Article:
Background Urban sprawl has the potential to influence cancer mortality via direct and indirect effects on obesity, access to health services, physical activity, transportation choices and other correlates of sprawl and urbanization. Methods This paper presents a cross-sectional analysis of associations between urban sprawl and cancer mortality in urban and suburban counties of the United States. This ecological analysis was designed to examine whether urban sprawl is associated with total and obesity-related cancer mortality and to what extent these associations differed in different regions of the US. A major focus of our analyses was to adequately account for spatial heterogeneity in mortality. Therefore, we fit a series of regression models, stratified by gender, successively testing for the presence of spatial heterogeneity. Our resulting models included county level variables related to race, smoking, obesity, access to health services, insurance status, socioeconomic position, and broad geographic region as well as a measure of urban sprawl and several interactions. Our most complex models also included random effects to account for any county-level spatial autocorrelation that remained unexplained by these variables. Results Total cancer mortality rates were higher in less sprawling areas and contrary to our initial hypothesis; this was also true of obesity related cancers in six of seven U.S. regions (census divisions) where there were statistically significant associations between the sprawl index and mortality. We also found significant interactions (p < 0.05) between region and urban sprawl for total and obesity related cancer mortality in both sexes. Thus, the association between urban sprawl and cancer mortality differs in different regions of the US. Conclusions Despite higher levels of obesity in more sprawling counties in the US, mortality from obesity related cancer was not greater in such counties. Identification of disparities in cancer

  15. Violence against Congolese refugee women in Rwanda and mental health: a cross-sectional study using latent class analysis.

    PubMed

    Sipsma, Heather L; Falb, Kathryn L; Willie, Tiara; Bradley, Elizabeth H; Bienkowski, Lauren; Meerdink, Ned; Gupta, Jhumka

    2015-04-23

    To examine patterns of conflict-related violence and intimate partner violence (IPV) and their associations with emotional distress among Congolese refugee women living in Rwanda. Cross-sectional study. Two Congolese refugee camps in Rwanda. 548 ever-married Congolese refugee women of reproductive age (15-49 years) residing in Rwanda. Our primary outcome was emotional distress as measured using the Self-Report Questionnaire-20 (SRQ-20). For analysis, we considered participants with scores greater than 10 to be experiencing emotional distress and participants with scores of 10 or less not to be experiencing emotional distress. Almost half of women (49%) reported experiencing physical, emotional or sexual violence during the conflict, and less than 10% of women reported experiencing of any type of violence after fleeing the conflict. Lifetime IPV was reported by approximately 22% of women. Latent class analysis derived four distinct classes of violence experiences, including the Low All Violence class, the High Violence During Conflict class, the High IPV class and the High Violence During and After Conflict class. In multivariate regression models, latent class was strongly associated with emotional distress. Compared with women in the Low All Violence class, women in the High Violence During and After Conflict class and women in the High Violence During Conflict had 2.7 times (95% CI 1.11 to 6.74) and 2.3 times (95% CI 1.30 to 4.07) the odds of experiencing emotional distress in the past 4 weeks, respectively. Furthermore, women in the High IPV class had a 4.7 times (95% CI 2.53 to 8.59) greater odds of experiencing emotional distress compared with women in the Low All Violence class. Experiences of IPV do not consistently correlate with experiences of conflict-related violence, and women who experience high levels of IPV may have the greatest likelihood for poor mental health in conflict-affected settings. Published by the BMJ Publishing Group Limited. For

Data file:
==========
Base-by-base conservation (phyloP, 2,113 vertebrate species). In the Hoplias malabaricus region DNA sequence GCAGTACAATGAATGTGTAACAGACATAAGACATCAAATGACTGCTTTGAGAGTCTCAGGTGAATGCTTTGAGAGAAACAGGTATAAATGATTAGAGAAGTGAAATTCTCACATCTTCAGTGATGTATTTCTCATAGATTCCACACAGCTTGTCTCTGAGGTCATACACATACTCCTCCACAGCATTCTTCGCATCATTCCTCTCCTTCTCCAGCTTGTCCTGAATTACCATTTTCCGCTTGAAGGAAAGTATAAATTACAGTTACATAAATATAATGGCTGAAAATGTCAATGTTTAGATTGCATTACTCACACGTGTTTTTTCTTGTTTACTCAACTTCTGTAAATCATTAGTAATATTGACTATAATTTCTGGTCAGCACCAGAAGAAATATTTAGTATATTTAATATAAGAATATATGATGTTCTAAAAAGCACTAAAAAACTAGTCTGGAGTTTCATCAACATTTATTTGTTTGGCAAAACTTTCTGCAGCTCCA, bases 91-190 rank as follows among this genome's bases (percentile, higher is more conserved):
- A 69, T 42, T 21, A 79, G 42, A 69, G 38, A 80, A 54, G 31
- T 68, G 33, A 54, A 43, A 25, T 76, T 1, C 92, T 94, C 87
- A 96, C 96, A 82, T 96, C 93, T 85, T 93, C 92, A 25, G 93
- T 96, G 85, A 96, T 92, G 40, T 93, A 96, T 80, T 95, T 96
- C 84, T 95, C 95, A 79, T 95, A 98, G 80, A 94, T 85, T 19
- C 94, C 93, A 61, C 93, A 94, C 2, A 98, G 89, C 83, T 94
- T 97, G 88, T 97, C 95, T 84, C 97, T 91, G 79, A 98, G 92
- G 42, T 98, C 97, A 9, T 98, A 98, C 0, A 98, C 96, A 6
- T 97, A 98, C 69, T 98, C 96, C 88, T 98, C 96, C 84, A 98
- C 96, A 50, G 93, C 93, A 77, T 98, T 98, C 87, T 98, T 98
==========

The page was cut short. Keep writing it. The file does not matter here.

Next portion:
16. Violence against Congolese refugee women in Rwanda and mental health: a cross-sectional study using latent class analysis

    PubMed Central

    Sipsma, Heather L; Falb, Kathryn L; Willie, Tiara; Bradley, Elizabeth H; Bienkowski, Lauren; Meerdink, Ned; Gupta, Jhumka

    2015-01-01